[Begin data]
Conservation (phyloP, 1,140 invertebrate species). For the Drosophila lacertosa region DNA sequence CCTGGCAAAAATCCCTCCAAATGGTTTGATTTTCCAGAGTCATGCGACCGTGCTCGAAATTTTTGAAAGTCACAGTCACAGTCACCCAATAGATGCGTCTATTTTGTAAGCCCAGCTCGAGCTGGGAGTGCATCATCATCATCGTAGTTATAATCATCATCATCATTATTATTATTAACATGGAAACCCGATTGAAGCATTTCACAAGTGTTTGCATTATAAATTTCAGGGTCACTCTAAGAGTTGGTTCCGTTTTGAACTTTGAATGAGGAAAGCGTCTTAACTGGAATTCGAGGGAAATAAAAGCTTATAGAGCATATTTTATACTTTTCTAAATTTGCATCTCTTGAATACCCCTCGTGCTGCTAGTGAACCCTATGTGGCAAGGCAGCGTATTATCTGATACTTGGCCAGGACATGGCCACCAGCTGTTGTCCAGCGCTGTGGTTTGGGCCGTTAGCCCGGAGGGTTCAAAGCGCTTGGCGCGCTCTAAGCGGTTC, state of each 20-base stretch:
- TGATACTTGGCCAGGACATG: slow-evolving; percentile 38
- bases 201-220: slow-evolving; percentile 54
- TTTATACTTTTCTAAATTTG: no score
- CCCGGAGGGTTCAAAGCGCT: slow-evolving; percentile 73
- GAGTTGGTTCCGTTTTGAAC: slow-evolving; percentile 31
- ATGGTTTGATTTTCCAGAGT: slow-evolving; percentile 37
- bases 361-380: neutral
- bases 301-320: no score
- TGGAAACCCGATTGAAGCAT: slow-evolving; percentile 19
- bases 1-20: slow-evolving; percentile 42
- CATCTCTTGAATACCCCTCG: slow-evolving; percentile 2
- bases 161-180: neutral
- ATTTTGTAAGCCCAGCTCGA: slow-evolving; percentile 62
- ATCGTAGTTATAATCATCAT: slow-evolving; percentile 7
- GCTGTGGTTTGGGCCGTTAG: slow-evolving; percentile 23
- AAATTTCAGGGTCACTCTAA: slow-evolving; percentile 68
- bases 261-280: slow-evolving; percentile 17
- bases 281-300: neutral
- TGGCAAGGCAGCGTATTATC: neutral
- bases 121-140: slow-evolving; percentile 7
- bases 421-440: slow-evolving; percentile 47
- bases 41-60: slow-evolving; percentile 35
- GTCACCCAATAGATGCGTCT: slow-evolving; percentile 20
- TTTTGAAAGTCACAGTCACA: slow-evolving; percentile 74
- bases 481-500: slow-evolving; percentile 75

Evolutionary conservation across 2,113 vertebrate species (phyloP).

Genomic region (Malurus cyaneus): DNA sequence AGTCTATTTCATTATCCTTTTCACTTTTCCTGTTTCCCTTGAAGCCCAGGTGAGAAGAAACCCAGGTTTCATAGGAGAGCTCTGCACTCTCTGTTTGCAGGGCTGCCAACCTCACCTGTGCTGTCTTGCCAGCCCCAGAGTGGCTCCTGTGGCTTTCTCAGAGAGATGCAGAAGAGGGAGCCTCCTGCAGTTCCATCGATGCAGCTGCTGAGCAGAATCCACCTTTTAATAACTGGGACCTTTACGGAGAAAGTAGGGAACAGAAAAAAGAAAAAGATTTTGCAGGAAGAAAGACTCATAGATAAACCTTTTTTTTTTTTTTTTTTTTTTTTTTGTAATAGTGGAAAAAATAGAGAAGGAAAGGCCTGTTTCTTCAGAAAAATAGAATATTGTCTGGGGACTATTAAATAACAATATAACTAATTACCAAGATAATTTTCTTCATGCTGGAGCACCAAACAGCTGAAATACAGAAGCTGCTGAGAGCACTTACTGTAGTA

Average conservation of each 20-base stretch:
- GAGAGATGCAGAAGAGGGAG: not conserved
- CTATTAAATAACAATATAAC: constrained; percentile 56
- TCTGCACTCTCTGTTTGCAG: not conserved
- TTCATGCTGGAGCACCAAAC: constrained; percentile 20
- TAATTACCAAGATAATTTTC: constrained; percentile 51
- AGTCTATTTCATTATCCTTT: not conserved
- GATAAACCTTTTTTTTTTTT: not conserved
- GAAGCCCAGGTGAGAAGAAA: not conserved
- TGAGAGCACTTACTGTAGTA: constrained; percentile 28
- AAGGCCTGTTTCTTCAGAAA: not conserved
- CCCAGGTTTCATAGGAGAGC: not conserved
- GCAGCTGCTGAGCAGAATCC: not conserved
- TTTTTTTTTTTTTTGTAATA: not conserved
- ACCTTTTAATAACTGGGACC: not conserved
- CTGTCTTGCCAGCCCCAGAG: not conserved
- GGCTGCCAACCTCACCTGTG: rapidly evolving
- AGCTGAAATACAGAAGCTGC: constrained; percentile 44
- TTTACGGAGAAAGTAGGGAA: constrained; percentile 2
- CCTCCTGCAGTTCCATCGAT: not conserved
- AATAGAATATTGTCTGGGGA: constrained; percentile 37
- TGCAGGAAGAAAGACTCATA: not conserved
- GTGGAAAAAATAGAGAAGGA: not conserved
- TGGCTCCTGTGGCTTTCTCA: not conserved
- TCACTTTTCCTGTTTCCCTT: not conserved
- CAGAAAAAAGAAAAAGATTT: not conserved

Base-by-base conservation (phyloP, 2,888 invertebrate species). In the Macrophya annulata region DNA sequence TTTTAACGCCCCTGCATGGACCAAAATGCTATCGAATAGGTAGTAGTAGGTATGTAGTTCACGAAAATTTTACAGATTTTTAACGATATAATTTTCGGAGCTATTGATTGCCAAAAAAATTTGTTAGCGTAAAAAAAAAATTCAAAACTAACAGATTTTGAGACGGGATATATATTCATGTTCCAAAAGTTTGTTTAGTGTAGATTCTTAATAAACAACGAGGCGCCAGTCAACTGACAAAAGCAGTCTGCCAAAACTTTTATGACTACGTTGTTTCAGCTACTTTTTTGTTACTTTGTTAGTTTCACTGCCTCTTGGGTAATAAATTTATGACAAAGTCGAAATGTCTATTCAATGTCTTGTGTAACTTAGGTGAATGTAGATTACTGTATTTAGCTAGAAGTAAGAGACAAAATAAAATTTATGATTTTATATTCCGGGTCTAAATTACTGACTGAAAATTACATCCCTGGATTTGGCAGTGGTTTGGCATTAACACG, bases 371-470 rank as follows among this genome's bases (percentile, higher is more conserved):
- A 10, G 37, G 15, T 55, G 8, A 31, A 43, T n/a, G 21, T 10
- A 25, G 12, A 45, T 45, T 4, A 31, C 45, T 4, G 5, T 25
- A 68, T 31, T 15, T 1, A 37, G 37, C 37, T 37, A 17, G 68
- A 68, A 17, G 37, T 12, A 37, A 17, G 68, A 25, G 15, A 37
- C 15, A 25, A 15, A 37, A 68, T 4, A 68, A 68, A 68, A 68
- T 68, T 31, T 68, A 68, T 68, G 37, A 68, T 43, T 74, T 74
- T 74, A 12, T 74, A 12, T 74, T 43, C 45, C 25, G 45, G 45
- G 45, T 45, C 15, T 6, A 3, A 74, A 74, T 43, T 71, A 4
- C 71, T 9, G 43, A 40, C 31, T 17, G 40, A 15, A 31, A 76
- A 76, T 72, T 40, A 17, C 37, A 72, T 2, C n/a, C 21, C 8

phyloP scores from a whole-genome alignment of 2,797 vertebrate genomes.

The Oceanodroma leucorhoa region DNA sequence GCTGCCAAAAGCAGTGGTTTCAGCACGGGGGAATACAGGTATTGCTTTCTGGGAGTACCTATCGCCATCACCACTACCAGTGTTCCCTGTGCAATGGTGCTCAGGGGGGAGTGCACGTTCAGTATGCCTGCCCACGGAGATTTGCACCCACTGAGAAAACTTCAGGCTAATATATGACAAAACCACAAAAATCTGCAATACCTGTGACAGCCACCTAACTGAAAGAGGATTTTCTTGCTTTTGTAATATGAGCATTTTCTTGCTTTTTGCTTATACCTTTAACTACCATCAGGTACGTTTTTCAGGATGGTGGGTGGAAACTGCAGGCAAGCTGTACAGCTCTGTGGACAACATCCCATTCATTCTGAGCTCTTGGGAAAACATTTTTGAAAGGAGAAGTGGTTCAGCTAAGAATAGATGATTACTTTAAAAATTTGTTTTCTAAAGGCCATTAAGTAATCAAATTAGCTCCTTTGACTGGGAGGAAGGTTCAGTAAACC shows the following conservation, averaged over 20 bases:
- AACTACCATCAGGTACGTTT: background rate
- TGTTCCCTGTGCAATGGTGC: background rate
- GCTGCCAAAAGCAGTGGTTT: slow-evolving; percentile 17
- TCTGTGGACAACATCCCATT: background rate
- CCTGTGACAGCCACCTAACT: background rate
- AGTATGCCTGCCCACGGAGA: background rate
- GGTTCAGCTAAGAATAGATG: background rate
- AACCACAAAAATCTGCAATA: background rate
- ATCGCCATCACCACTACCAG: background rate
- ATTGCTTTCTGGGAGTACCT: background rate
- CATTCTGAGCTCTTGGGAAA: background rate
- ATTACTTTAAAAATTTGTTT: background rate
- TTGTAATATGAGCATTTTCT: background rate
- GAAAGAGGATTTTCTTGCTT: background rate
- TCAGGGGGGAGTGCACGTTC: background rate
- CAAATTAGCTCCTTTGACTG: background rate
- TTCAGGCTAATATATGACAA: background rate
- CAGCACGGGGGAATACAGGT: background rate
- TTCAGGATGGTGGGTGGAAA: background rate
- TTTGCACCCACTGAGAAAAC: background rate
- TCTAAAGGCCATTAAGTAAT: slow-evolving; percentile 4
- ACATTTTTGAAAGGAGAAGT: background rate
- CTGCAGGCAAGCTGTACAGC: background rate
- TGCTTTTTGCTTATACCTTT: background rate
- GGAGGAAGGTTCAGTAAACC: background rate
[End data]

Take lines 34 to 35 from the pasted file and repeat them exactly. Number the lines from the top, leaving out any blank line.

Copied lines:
- TAATTACCAAGATAATTTTC: constrained; percentile 51
- AGTCTATTTCATTATCCTTT: not conserved